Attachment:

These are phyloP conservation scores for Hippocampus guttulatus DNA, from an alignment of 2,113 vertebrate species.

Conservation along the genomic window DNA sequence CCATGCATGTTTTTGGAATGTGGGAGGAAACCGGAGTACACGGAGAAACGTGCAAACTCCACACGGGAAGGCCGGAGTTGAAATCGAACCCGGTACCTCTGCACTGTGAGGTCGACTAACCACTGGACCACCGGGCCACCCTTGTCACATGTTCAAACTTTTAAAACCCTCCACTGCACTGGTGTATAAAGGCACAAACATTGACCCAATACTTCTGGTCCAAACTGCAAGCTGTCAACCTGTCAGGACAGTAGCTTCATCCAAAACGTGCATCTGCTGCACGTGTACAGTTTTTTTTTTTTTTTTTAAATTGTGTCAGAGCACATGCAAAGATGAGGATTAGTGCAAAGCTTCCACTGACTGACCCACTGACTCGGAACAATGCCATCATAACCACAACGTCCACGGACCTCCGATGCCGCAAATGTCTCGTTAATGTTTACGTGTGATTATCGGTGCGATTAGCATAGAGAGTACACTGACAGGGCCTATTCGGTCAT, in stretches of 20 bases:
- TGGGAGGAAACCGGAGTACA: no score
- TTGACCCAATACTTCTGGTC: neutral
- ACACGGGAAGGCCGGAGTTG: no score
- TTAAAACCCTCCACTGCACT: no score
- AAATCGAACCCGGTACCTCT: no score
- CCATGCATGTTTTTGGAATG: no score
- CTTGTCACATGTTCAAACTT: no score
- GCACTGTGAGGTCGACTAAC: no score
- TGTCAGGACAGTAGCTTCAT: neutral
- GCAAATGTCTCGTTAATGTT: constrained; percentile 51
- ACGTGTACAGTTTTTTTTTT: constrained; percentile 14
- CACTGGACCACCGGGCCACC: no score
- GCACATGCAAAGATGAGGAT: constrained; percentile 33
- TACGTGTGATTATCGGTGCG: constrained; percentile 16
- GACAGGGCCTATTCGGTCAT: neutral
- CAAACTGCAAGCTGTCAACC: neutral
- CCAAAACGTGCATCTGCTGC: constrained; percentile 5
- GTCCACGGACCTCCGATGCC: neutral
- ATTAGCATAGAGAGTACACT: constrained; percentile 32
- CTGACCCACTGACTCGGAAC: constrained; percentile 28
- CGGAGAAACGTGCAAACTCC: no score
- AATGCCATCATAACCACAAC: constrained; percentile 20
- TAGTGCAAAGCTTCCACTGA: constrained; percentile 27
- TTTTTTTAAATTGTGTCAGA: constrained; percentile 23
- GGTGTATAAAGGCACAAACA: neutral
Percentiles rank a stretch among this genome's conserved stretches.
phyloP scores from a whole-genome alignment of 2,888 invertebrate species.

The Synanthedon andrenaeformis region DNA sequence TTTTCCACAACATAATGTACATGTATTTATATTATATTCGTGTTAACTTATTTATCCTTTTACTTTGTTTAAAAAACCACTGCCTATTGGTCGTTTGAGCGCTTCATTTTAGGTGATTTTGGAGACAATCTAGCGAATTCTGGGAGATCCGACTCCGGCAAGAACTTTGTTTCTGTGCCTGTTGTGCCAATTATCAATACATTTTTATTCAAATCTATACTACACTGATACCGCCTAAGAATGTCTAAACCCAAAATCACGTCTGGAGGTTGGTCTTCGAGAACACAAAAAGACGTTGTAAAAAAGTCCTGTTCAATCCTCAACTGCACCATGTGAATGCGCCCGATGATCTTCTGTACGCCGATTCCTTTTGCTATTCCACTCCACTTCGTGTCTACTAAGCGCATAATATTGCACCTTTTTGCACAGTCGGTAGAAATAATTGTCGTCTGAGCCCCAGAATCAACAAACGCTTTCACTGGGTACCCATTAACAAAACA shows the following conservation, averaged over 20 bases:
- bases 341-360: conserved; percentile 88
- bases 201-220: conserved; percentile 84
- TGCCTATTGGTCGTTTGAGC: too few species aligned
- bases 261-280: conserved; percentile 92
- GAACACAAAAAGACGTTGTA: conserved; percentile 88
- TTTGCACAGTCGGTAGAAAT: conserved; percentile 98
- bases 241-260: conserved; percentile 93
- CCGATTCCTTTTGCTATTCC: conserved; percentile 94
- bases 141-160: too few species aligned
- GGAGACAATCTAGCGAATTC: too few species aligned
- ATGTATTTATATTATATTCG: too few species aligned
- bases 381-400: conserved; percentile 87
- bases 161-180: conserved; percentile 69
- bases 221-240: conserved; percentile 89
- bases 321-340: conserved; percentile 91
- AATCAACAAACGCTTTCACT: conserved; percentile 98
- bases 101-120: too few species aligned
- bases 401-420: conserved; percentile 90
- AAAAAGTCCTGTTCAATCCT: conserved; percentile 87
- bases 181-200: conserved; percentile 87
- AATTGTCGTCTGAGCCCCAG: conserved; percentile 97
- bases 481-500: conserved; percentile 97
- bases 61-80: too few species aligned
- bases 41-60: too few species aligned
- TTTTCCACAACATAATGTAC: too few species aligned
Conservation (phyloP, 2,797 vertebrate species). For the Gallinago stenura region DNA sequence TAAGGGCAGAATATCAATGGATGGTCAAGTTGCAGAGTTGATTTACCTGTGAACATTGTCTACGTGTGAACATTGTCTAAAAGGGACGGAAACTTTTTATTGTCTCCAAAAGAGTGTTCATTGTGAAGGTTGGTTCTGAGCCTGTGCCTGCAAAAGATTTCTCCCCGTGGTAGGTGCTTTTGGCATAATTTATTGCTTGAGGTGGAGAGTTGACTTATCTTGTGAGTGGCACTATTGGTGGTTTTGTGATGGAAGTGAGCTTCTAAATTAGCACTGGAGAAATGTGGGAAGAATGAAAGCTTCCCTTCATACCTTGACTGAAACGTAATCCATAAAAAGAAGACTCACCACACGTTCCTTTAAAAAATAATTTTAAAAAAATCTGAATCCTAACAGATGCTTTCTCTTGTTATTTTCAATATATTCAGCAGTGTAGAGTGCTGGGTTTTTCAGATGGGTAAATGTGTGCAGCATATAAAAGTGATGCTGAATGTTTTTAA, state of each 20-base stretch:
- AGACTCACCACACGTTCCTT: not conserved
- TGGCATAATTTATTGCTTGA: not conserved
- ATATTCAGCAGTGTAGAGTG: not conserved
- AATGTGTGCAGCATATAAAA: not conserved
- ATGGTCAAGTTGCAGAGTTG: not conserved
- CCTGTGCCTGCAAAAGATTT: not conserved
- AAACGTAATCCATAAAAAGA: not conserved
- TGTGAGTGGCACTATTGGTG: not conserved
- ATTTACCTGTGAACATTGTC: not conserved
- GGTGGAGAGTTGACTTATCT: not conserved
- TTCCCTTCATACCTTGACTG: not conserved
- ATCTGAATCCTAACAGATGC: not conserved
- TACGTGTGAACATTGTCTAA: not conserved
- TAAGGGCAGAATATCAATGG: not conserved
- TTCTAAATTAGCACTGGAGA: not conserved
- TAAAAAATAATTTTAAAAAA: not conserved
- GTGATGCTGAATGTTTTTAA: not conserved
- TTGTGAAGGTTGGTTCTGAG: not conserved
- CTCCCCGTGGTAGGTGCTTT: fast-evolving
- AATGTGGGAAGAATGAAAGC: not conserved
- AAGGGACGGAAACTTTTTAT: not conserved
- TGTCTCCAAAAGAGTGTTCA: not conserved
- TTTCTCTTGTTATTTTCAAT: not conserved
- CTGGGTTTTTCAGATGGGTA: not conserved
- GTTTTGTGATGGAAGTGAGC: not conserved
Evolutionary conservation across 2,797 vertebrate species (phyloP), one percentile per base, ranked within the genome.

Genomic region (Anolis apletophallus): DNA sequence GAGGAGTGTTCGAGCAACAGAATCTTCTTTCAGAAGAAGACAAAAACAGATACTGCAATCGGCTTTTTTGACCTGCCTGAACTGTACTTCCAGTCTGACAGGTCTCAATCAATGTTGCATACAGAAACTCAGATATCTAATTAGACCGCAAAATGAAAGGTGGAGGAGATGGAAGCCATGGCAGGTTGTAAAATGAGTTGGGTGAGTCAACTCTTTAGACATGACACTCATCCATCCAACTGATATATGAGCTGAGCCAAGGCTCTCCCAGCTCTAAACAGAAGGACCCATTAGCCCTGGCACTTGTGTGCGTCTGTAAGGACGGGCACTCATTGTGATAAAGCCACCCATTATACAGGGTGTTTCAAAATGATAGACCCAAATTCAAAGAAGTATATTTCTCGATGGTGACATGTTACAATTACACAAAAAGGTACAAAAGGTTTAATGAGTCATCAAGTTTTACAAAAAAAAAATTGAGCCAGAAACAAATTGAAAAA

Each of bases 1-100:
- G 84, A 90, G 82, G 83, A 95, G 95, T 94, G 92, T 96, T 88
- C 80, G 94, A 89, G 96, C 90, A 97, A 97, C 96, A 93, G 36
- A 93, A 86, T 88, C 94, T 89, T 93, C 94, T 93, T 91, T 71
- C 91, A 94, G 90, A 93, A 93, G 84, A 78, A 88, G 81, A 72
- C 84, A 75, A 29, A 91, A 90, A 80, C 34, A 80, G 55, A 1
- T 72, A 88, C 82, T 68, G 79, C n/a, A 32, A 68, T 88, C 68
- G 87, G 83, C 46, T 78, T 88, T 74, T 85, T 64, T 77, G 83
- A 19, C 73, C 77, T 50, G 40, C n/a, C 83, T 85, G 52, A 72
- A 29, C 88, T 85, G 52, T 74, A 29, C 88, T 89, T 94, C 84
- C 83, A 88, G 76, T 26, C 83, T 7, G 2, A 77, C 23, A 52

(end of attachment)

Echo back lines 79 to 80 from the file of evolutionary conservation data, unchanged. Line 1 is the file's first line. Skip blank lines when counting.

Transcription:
- TTTCTCTTGTTATTTTCAAT: not conserved
- CTGGGTTTTTCAGATGGGTA: not conserved